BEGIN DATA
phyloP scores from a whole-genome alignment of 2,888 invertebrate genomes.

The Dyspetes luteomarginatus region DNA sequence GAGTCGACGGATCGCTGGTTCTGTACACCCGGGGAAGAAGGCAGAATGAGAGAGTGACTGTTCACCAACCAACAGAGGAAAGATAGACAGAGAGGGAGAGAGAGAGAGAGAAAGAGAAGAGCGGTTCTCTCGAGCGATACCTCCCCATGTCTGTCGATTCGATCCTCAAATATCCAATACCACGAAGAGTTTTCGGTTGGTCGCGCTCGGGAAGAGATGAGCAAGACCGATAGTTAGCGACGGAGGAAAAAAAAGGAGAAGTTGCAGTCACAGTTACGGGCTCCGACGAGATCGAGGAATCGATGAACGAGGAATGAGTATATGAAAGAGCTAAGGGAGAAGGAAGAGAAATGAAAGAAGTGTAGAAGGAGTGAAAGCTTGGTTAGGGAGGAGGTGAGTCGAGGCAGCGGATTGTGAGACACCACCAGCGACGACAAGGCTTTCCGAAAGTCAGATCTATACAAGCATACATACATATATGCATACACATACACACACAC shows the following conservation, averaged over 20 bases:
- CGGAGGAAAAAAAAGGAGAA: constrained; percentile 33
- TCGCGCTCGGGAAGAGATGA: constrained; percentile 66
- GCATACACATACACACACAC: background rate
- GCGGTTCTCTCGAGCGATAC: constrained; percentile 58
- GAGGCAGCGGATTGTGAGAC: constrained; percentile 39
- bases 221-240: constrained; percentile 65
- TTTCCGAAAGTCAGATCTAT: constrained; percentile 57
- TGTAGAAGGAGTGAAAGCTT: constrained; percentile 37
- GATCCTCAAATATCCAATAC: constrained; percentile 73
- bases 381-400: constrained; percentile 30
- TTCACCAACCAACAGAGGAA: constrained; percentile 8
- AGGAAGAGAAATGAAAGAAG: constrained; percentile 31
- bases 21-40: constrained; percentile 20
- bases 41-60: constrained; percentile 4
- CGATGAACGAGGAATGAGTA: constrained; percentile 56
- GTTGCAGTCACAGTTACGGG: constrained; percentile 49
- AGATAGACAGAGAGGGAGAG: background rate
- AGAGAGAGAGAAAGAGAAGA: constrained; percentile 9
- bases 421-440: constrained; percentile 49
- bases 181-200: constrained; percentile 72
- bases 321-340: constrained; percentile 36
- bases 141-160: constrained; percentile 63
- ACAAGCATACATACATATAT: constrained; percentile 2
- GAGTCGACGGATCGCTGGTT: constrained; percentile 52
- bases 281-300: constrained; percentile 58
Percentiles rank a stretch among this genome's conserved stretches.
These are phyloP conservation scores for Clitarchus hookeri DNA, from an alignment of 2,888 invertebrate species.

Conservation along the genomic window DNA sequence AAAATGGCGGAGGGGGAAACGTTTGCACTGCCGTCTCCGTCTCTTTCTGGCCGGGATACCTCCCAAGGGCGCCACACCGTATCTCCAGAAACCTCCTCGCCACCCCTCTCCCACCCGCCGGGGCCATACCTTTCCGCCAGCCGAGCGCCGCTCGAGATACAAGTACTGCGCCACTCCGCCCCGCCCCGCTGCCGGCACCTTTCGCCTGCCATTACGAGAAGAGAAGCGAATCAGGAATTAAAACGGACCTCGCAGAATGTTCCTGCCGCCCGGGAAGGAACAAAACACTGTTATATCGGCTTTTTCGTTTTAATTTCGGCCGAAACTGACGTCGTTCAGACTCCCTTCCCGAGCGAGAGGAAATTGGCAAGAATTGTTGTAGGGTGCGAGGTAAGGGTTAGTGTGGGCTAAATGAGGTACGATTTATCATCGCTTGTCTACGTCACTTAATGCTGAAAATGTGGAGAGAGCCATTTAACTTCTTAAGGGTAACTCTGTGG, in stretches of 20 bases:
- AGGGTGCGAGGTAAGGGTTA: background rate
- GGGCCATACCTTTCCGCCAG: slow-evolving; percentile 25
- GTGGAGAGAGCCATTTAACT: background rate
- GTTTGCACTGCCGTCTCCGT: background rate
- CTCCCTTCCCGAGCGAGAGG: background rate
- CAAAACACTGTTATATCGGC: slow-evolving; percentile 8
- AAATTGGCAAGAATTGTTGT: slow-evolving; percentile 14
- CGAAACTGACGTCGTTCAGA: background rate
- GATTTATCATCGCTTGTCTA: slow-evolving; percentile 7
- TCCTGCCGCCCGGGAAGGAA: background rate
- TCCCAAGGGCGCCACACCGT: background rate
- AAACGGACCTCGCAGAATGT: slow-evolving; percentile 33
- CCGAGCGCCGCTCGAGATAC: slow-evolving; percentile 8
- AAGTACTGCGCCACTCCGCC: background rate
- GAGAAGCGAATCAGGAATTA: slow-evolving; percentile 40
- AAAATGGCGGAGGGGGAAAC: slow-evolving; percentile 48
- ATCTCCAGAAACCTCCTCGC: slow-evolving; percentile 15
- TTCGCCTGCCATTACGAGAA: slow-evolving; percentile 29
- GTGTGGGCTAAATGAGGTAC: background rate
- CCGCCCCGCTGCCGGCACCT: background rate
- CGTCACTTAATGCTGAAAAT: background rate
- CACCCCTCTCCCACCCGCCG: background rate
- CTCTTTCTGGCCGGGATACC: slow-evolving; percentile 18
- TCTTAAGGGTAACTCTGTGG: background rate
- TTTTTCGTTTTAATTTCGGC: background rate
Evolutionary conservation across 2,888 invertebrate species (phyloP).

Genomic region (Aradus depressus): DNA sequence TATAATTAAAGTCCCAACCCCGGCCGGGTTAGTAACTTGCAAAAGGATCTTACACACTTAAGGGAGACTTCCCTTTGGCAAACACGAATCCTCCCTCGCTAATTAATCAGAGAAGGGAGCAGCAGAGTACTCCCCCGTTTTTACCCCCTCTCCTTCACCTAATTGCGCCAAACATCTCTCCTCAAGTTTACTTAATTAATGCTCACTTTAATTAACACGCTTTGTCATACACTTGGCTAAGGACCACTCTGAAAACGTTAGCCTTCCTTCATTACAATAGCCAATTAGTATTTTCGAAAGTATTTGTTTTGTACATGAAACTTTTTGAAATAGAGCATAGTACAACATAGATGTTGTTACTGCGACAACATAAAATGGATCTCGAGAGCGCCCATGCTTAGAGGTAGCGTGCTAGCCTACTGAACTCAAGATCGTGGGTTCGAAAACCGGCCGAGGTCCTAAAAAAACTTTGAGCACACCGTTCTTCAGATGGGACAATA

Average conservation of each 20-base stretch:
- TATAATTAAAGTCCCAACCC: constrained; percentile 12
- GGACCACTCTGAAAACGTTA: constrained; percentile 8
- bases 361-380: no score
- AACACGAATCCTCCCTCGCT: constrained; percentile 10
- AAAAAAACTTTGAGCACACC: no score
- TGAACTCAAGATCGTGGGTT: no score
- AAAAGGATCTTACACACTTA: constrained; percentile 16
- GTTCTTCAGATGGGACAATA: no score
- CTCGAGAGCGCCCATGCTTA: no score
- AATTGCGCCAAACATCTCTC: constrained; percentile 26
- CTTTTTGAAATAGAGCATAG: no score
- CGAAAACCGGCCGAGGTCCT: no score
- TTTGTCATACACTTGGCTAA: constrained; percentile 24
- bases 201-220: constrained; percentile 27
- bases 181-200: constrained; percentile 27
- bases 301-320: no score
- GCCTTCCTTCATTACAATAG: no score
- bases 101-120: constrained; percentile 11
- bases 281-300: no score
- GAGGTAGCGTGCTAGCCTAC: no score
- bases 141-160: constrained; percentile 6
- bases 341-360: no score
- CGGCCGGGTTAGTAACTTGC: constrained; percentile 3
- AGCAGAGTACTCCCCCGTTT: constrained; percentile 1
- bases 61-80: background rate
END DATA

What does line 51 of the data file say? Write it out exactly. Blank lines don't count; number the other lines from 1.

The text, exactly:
- CGTCACTTAATGCTGAAAAT: background rate